The professor noted all of this. He created a form of English he called Atlantian English, and introduced it to his linguistic grad students. He put together a paragraph, and had his students attempt to read it out loud. He used the same techniques to get them to pronounce the words properly that the second grade teacher was using on an eight year old, and to his surprise, he got the same results. At least one of the grad students broke out in tears, most of them got so frustrated they fidgeted, refused to read, or read so quietly you could barely hear them. They began to second guess even the words they knew. It was a disaster. None of the grad students in linguistics successfully completed the reading, and none of them knew what they'd read. So? Does this mean that they were slow readers?
Now imagine you are eight years old and that is your experience every time you pick up a book and try to read with your teacher. Tell me, what are the odds you will become a proficient reader? What are the odds that you will learn to love books or literature? What are the odds that you will come to 'hate' reading?
That half of a page sent me into deep thought for several days as I tried to come to grips with what this says about the forever educational gap between white children, rural children, poor children, and children of color, and what factors might be contributing to it. It made me wish every single person who went into education was forced to read this book.
Then, there was the situation that happened this morning. I was up on stage doing my thing.
Sitting in front were two little girls in the third grade. A white girl and black girl side by side and it was clear they were friends. Throughout the stories they couldn't stop poking and playing. I spoke to them the first time. The second time I was a little harsher, and the third time I announced that if they couldn't get it together, or I had to speak to them again, I was going to move them away from each other.
A well meaning teacher marched over to the girls, said something to the two of them and chose to move the black girl. Normally I would just shake my head at the injustice of choosing one girl to punish while leaving the other, but not today. Today I intervened.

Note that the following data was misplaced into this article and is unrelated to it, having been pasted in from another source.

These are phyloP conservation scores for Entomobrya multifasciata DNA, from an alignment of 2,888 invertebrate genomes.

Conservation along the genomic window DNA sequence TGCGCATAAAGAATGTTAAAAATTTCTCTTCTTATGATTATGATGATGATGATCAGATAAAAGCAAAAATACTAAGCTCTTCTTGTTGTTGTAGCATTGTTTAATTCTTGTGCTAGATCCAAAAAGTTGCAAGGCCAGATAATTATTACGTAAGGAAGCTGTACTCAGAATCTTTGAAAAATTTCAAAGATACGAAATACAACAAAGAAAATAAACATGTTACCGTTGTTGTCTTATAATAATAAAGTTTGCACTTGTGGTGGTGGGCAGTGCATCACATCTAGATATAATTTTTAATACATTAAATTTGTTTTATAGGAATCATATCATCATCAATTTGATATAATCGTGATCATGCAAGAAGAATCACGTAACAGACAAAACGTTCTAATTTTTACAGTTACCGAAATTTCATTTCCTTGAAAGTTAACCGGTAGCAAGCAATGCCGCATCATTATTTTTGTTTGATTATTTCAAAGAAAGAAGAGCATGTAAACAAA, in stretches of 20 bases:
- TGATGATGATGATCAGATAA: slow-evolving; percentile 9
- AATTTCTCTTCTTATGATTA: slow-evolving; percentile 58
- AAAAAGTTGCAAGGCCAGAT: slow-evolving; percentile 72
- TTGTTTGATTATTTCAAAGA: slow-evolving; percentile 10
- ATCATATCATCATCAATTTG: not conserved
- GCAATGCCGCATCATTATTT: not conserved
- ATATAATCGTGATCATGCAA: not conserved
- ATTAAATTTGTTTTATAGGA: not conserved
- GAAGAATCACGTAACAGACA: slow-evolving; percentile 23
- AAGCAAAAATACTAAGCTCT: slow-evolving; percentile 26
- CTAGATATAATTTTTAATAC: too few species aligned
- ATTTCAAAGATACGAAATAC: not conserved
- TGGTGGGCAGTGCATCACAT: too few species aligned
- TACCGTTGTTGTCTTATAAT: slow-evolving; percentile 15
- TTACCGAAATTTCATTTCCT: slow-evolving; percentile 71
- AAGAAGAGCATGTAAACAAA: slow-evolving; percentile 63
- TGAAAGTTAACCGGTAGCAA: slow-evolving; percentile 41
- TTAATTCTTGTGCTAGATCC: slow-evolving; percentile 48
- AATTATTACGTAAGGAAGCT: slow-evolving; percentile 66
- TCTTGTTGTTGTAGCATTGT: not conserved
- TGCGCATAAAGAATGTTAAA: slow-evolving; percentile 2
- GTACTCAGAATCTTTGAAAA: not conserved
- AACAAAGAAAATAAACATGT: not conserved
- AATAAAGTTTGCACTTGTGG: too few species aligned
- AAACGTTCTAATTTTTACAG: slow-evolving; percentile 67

"No." I said. "They're fine. They are going to work it out. Don't move either one." The teachers looked worried. I just smiled. "You guys are going to work it out, right?" I asked. They nodded. I insisted that the black girl go and sit back down. The two of them were very good throughout the rest of the show.
As the show ended, I noticed briefly that the white girl was now playing with the kid on the other side of her, and the black girl was sitting quietly.
I called them both up to the stage after the stories. I thanked them for working it out, and I shook their hands. Both girls were very proud that they'd managed to correct their own behavior. I went back to the teacher who'd attempted to move the black girl and I said, "It didn't seem fair to me for you to move one of them since they were both equally at fault." She shrugged and smiled, and the whole thing was forgotten.
Not by me. I thought about all of the studies I've read about how black children are more likely to be disciplined for the same behavior exhibited by their white peers. I thought about children of color, and how coming out of a community that uses a different form of English creates an uphill climb that is often made worse because of the way we teach reading in our schools. I thought about how much fun we have when we share stories.
|Most days I only think I know what I'm talking about.|
I've been thinking about these things a great deal over the last few weeks. Sadly, I have no answers. We'll see how I feel when I finally manage to get through this book.
Happy Learning -